A U.S. federal judge has refused to allow investors to proceed as a group in a lawsuit accusing BP Plc of fraud by misleading them—before and after the 2010 Gulf of Mexico oil spill— about the company’s ability to respond to an accident.

U.S. District Judge Keith Ellison in Houston denied a request on Friday to certify a class action of holders of BP’s American depository shares (ADSs) who were allegedly injured by the energy giant.

“Plaintiffs have failed to discharge their burden to establish that damages in this case can be measured on a class-wide basis consistent with their theories of liability,” Ellison wrote.

The judge said his decision was based largely on a U.S. Supreme Court ruling from March holding that a class action against Comcast Corp was improperly certified.

Ellison said the Supreme Court decision “has appreciably changed the landscape for class certification.”

But he said he would allow the plaintiffs another chance to argue that their case should move forward as a class action, giving them 30 days to file a new motion.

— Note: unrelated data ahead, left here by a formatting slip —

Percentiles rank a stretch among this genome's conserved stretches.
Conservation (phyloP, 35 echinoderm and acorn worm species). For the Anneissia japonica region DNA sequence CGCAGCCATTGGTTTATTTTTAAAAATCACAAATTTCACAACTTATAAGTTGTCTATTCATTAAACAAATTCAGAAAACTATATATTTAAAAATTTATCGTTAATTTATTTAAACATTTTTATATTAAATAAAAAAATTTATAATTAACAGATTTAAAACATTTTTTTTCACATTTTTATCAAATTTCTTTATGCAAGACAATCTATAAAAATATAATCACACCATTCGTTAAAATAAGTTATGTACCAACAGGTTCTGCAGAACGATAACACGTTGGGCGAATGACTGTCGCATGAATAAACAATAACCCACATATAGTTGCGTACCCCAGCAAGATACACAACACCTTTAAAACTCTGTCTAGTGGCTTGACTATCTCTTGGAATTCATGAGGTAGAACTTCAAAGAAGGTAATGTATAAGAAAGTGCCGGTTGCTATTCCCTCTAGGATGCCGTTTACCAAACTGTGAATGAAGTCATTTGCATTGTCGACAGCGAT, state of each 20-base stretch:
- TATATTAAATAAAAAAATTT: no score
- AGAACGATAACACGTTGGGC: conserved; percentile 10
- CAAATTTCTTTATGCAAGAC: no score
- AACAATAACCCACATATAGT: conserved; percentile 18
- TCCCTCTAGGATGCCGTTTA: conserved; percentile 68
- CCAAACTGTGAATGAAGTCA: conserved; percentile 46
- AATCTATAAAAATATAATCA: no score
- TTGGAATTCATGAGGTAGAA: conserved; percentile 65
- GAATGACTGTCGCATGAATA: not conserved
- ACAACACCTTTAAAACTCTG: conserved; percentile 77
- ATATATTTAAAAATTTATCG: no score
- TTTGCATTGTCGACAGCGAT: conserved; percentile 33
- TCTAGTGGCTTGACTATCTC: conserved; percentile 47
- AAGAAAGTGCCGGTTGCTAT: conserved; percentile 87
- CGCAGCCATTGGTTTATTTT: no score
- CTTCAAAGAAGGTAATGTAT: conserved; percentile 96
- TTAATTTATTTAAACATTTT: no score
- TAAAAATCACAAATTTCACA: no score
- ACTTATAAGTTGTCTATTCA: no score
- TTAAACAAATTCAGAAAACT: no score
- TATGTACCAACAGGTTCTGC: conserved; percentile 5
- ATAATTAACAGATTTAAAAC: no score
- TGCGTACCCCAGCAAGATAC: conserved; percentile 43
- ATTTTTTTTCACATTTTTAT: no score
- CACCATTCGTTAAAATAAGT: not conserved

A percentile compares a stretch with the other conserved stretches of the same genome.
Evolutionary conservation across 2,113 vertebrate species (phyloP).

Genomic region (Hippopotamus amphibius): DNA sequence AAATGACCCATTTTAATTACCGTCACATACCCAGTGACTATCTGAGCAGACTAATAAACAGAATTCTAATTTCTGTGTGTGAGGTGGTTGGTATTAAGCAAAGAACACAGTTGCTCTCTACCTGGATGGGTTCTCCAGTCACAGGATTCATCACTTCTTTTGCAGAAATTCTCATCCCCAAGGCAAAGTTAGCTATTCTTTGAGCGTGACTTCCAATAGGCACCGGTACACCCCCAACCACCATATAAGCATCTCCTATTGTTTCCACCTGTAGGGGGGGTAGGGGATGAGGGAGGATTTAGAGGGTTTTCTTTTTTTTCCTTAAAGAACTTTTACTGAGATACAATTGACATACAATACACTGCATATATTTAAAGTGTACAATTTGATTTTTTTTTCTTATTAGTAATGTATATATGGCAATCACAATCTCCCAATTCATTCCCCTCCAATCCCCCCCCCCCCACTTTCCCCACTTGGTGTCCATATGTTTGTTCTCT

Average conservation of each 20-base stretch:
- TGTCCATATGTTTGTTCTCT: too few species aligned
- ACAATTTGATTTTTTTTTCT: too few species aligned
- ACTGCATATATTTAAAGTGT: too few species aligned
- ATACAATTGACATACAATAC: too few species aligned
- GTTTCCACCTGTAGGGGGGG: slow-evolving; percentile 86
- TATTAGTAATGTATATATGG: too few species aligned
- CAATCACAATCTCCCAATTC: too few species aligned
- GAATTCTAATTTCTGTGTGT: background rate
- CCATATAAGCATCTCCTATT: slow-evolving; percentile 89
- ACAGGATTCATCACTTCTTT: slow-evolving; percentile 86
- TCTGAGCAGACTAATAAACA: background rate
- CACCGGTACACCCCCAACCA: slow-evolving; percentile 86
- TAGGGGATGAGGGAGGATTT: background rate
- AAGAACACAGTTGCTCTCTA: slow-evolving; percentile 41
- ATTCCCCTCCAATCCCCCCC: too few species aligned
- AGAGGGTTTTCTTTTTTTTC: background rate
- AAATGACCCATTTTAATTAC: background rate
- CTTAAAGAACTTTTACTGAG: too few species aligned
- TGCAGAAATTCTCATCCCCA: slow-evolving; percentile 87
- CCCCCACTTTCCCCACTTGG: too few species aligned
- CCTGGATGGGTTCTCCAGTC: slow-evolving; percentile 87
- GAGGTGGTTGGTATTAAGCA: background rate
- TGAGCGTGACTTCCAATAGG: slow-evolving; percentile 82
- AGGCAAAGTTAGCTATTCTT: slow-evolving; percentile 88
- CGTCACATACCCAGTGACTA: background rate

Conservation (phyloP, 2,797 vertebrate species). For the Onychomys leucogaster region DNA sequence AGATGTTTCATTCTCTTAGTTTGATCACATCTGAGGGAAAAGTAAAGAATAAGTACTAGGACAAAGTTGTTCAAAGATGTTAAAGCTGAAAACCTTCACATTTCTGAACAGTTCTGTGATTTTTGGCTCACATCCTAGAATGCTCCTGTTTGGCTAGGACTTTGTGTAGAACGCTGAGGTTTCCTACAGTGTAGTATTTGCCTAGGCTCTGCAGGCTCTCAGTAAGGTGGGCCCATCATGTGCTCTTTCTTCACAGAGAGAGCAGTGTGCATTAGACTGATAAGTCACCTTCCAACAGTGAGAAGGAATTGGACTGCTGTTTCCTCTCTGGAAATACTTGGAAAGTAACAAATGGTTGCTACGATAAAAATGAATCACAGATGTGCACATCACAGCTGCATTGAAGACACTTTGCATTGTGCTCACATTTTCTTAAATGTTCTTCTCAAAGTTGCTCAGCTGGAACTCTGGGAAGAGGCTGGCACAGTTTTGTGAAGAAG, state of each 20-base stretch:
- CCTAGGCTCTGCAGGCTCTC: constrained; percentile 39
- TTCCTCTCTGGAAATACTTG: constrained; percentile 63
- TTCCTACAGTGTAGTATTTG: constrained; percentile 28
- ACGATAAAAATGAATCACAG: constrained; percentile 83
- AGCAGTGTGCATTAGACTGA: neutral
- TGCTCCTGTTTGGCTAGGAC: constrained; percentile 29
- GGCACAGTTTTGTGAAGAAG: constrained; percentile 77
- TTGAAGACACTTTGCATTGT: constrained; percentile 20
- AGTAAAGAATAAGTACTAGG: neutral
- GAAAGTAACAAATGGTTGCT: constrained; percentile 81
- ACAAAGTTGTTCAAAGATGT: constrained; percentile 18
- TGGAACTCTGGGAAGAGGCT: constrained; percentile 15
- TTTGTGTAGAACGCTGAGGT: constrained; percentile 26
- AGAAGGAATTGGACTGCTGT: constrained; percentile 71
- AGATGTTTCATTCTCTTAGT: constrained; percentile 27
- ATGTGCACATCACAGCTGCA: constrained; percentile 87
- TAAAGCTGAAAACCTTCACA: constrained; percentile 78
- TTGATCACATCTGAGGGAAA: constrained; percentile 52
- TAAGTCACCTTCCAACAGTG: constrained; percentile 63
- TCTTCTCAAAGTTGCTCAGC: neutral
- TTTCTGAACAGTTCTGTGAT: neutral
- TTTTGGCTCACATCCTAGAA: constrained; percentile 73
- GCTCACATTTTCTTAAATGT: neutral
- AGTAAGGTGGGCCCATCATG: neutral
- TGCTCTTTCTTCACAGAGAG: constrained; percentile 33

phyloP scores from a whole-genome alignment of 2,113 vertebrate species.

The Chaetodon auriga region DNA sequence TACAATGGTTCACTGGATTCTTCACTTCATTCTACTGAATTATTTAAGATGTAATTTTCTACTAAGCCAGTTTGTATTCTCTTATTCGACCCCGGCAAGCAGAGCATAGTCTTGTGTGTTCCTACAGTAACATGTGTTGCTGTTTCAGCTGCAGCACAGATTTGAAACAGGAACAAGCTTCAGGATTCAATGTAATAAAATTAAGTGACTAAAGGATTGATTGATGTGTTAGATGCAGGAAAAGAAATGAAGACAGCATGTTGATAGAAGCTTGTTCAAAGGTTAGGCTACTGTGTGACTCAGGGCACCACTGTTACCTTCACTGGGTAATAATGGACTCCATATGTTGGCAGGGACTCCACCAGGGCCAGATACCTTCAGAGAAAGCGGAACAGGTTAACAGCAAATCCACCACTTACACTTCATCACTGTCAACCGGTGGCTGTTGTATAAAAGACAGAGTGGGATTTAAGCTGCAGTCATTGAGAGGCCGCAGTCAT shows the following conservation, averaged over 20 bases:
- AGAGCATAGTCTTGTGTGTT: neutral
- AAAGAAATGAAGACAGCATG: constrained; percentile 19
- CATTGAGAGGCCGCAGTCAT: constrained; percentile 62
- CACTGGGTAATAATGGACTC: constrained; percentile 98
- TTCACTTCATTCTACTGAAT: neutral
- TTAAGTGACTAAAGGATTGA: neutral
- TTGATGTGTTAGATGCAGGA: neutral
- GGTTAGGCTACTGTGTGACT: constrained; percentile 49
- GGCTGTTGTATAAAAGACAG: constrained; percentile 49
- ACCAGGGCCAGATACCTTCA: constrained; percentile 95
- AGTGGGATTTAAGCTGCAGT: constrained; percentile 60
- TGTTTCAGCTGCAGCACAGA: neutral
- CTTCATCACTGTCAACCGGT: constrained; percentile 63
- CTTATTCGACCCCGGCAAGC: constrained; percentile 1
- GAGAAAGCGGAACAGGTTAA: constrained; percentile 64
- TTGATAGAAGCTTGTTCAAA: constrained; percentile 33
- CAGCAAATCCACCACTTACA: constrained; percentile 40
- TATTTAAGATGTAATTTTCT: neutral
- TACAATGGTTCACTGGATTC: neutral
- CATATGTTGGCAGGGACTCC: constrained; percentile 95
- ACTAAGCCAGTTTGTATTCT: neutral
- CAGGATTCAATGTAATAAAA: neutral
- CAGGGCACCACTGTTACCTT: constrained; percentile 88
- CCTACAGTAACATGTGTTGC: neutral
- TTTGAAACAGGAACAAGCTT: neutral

Geoff Morrell, a spokesman for BP, said the ruling “confirms BP’s view, as noted in our brief and at oral argument, that plaintiffs failed to establish that this case is appropriate for class treatment.”

Steven Toll, a lawyer for the plaintiffs at Cohen Milstein Sellers & Toll, said the investors “definitely do intend to refile the motion to address the court’s concerns about the Comcast ruling.”

Friday’s decision follows a February 2012 ruling dismissing claims by purchasers of ordinary BP shares on the basis of an earlier 2010 Supreme Court ruling limiting the ability of holders of foreign securities to bring cases in U.S. courts.

The plaintiffs are led by the New York State Common Retirement Fund and four Ohio public pension funds.

They sued BP after the April 20, 2010, explosion of the Deepwater Horizon drilling rig, which killed 11 people and resulted in the largest offshore oil spill in U.S. history. The investors said BP’s shares dropped in value around 40 percent in the weeks after the incident.

The plaintiffs had asked Ellison to certify a class of investors who bought ADSs between November 8, 2007, and May 28, 2010. They also asked for subclass to be certified covering purchasers of ADSs from March 4, 2009, to April 20, 2010.

BP continues to face other litigation stemming from the Deepwater Horizon incident, which has resulted in the company taking $42.5 billion in charges to date.

In January, BP pleaded guilty to 14 criminal counts over conduct leading up to and after the disaster as part of a $4 billion settlement with the U.S. Justice Department.

The case is In re: BP Plc Securities Litigation, U.S. District Court, Southern District of Texas, No. 10-md-02185.